Kevin C. Vincent directed the production and was Juror #8 (the first juror to vote Not Guilty). The play was presented "in the round", which was an excellent choice that allowed audience members to see the actors from all angles as jury deliberations progressed. Kevin C. Vincent played Juror #8 as a soft-spoken, calm, cool-headed, rational truth-seeking architect who simply had doubts about whether the defendant was guilty as charged. Bernard Bosio played the hot-headed, combative Juror #3 (owner of a messenger service called the "Beck & Call" Company), the last hold-out voting Guilty after everyone else had admitted to having some "reasonable doubt". Bosio's final speech was intense and memorable as he recounts feeling as if the defendant had thrust the knife into his own heart, just as his son had figuratively done to him. You could hear a pin drop during Mr. Bosio's final scene when it became increasingly clear that his anger at his estranged son was blinding his judgment. Eric Leeb did a great job portraying Juror #4, the well-educated, well-dressed stockbroker who was cool-headed and rational and the main voice of reason for those arguing in favor of a Guilty verdict. Jim Haines was garage-owner Juror #10, who was more than willing to send the defendant to the electric chair simply because of the racial stereotypes he believed gave him insight into the kind of boy this particular kid was. Mr. Haines did a top-notch job in the role but his shirt was somehow unable to remain tucked-in causing a wardrobe malfunction that was distracting.

Tim Reifschneider was Juror #1, who successfully portrayed the high-school assistant head-coach who didn't want the responsibility of Jury Foreman but who did the best he could to keep the discussions on track. Michael Pichardo convincingly played the relatively simple-minded, meek Juror #2 who was obviously not on the same intellectual level as his fellow jurors but who did have a better memory than Juror #4 in recalling a film title. Paul Robilotto was Juror #5, who grew up in a slum himself, had knowledge about the proper use of switch-blades and who was nick-named Milwaukee by Juror #7 because he liked the Brewers. Mr. Robilotto was so excited to be appearing in this production that he broke out into a hora step during the curtain call, perhaps reflecting the fact that his character may have grown up in a Jewish slum on the Lower East Side of Manhattan. Ray Bendana was perfectly cast as Juror #6, a typical "working man" (probably a manual laborer or a painter) who was respectful and protective of older Juror #9 and was willing to back that up with his fists, if necessary. Juror #9 was brought to life by Johnny Dee Damato. Jef. Lawrence was effective as Juror #7, the baseball obsessed, marmalade salesman, who just wanted to leave as soon as possible so he could attend an evening Yankees game he had tickets to. Marty Edelman was very believable as Juror #11, the watchmaking, refuge from Central Europe with a heavy accent (implied to be Jewish), who expresses reverence and respect for American democracy and its system of justice. Finally, Jim Percival held his own as Juror #12, the business ad man, who was easily swayed and used advertising talk when expressing his ideas.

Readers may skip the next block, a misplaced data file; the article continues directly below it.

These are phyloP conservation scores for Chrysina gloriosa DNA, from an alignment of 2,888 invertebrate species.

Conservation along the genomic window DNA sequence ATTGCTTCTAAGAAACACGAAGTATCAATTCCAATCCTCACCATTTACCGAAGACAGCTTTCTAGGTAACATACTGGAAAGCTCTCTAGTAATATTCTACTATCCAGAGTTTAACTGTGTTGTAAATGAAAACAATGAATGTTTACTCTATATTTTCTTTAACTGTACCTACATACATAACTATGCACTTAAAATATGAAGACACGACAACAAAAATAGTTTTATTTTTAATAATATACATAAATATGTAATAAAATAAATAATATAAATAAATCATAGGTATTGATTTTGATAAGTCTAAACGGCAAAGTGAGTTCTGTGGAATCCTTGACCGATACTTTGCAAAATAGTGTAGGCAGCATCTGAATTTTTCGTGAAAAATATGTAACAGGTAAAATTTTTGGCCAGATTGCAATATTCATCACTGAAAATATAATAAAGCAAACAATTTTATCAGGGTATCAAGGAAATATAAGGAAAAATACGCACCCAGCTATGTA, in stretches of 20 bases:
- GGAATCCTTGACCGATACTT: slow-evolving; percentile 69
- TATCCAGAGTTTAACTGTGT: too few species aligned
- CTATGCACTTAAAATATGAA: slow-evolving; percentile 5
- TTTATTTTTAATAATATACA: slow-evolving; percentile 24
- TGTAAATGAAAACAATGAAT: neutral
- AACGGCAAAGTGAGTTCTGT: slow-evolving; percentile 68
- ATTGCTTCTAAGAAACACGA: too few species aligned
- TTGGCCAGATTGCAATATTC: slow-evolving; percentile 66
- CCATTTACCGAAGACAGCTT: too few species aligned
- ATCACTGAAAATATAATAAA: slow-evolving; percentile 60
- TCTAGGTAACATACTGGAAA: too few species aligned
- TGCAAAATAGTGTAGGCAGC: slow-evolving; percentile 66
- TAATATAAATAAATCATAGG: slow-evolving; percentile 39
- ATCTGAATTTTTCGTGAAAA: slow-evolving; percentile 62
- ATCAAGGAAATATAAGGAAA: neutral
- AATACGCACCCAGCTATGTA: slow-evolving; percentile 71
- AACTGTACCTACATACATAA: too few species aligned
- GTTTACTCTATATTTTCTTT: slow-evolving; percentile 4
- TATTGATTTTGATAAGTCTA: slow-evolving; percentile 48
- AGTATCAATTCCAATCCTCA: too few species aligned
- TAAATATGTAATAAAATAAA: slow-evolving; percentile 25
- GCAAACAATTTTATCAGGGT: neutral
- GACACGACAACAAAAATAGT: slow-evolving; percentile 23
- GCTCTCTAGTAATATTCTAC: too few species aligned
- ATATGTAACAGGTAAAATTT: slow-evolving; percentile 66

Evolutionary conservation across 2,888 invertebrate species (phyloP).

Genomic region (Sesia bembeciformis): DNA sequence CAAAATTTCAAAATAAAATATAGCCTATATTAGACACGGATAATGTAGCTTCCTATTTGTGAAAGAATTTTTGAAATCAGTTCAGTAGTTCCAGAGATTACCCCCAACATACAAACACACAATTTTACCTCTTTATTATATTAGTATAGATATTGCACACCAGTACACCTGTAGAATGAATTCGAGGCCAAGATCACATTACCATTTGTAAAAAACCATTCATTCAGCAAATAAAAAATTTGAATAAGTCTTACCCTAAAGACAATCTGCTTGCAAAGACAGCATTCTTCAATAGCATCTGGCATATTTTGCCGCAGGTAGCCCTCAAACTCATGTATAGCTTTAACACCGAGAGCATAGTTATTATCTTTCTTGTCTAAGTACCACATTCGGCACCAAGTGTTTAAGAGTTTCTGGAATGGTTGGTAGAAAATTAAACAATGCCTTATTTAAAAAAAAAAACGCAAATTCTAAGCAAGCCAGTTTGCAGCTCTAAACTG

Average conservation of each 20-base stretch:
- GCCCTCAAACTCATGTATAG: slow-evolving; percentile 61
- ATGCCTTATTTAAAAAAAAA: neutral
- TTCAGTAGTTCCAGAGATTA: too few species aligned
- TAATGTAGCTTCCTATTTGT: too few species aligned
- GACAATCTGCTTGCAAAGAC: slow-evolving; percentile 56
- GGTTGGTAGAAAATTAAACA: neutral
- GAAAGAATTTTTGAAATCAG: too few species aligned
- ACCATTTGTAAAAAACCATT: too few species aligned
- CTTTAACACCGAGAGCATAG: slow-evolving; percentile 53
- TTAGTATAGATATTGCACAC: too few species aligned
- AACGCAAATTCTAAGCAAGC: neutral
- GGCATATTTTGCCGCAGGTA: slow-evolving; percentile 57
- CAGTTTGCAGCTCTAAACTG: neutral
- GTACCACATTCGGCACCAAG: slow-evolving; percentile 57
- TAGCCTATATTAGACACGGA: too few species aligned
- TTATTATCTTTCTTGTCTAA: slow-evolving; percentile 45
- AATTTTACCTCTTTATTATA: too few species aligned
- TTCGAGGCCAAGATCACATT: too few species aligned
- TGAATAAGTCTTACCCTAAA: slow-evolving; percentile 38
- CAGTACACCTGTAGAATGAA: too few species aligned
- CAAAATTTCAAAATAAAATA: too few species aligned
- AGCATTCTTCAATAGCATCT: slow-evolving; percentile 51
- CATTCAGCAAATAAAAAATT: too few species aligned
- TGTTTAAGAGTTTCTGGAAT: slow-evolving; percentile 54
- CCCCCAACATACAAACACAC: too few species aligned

This Theatre Time production of Twelve Angry Men is a winner in every way. It received an enthusiastic, standing ovation by every member of the audience in a packed house on opening night. I was very pleased to have had the opportunity to catch this production and I suggest you not miss it. General Admission is $17.00 (Seniors $15.00). Purchase your tickets at